There was one big looming question heading into this week’s Raw: what would WWE do about Roman Reigns’ suspension? The day after Raw aired last week it was announced that Reigns had violated WWE’s wellness policy and had been suspended for 30 days. As many noted, that left him free to come back at Battleground and compete in the scheduled Triple Threat match, and further reports suggested that WWE knew about the violation prior to Raw, when the match itself was made. So, would WWE nuke the main event or just roll with it? As it turns out, WWE’s plan is to just take things in stride and face the violation head-on. Not only does Seth Rollins start the show by going straight at Reigns and his “mistake,” AJ Styles and John Cena come out to agree with Rollins’ assertion that Reigns should be removed from the match, and they think they should be put in his spot. That settles that question.
More than just serving as a way of working Reigns’ real-life violation into the story, it signals one of the night’s major themes, one of the things WWE gets right: balancing separate storylines and making them work together. More often than not it feels like every feud within WWE operates in a vacuum. That means that if Sheamus and Apollo Crews are feuding nobody else really gets involved. Or, if Titus O’Neil and Rusev are feuding, Darren Young and all of Rusev’s previous opponents are absent and not worthy of being mentioned. WWE has a tendency to actively ignore its recent past, as if a PPV match suddenly settles everything. The intended effect is to provide clarity from one feud to the next, but the opposite happens. It makes it look like nothing matters, like nothing is interconnected, like these guys and girls don’t share buses and locker rooms, despising and loving one another all at the same time.
Like I said though, this Raw does a good job of interweaving and balancing storylines, and that makes the entire show all the more compelling. Let’s start with the Women’s Division. The first match of the night sees Paige and Sasha Bank square off against Charlotte and Dana Brooke. It’s a decent match, even as Dana remains green as can be, up until Sasha gets the hot tag…then it becomes great. There’s no joking around, no room for Dana to “get her stuff in.” Instead, Sasha looks fierce, demolishing Brooke and snagging the win for her team. Then, a bit later, Becky comes out to have a match with Summer while Natalya sits in on commentary, but the match never gets started because Becky goes straight for the woman behind the table who got a jump on her two nights in a row. It’s a short segment, but when taken with the previous Women’s segment, it’s promising. It’s WWE showing they can handle two Women’s stories at once, and not one of them is about being jealous or catty or whatever other sexist nonsense WWE has pulled over the years. It’s not enough, but it’s progress.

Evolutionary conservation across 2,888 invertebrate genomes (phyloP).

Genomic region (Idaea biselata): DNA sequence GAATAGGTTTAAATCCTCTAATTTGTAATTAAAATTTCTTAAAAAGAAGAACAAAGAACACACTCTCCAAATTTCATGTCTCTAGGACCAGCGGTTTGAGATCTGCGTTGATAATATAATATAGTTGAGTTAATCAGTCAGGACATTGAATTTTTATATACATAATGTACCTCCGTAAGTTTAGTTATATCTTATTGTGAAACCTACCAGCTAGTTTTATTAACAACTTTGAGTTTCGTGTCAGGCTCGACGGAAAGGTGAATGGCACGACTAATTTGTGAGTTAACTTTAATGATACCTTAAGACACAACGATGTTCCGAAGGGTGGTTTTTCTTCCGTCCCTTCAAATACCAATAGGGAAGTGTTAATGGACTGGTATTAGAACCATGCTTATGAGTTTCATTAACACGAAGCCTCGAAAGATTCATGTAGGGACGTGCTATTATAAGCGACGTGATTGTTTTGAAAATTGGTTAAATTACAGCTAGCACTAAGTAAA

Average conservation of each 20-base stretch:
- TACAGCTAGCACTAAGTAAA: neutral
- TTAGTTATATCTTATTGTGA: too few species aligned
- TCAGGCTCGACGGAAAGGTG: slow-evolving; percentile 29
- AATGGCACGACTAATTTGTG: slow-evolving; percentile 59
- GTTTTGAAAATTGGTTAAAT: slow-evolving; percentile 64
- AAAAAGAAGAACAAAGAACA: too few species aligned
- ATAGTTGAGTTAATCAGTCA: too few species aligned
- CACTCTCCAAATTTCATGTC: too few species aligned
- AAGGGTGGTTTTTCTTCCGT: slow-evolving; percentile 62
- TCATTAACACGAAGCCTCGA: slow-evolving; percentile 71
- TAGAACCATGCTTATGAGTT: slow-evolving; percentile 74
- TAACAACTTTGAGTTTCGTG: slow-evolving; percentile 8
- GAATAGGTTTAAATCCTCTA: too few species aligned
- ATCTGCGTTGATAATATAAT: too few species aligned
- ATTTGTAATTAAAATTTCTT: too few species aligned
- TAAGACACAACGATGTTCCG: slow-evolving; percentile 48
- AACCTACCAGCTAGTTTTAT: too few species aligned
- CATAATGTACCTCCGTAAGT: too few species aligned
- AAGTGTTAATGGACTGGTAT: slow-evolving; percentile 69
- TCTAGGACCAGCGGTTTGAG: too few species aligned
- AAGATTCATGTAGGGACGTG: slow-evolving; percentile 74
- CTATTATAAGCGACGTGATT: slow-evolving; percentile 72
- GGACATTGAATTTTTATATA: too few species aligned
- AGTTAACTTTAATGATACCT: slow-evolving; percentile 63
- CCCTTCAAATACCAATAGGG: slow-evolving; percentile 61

That deft handling of feuds makes the main event scene something to believe in right now. To some extent, there are multiple wrestlers with a claim to being in contention for the WWE World Heavyweight Championship; or, as they refer to it tonight, the “WWE Championship,” which could be a sign of something fishy happening with the brand split. Cena, Styles, Reigns, and Rollins all deserve to be in that spot, and Ambrose deserves the title because he won it fair and square based on the MITB stipulation. That’s a crowded field for WWE, but it’s the type of crowded that breeds excitement. There are endless possibilities in these various allegiances and motivations, and while tonight mostly sticks to the script—both AJ and Cena don’t get their spots in the Battleground title match—it’s WWE showing that they can tell multiple stories all at once. So, The Club coming out to ruin Cena’s match isn’t particularly surprising, but the fact that it happens within the context of Cena looking for a Championship match makes it fresh and exciting, and the same can be said when Cena comes out and causes chaos during the main event. The match between Ambrose and Styles is great on its own, but when you add in the post-match craziness, from The Club beating down Cena to Rollins getting the jump on the champ with two Pedigrees, you have to be excited about how WWE is building up its main event talent.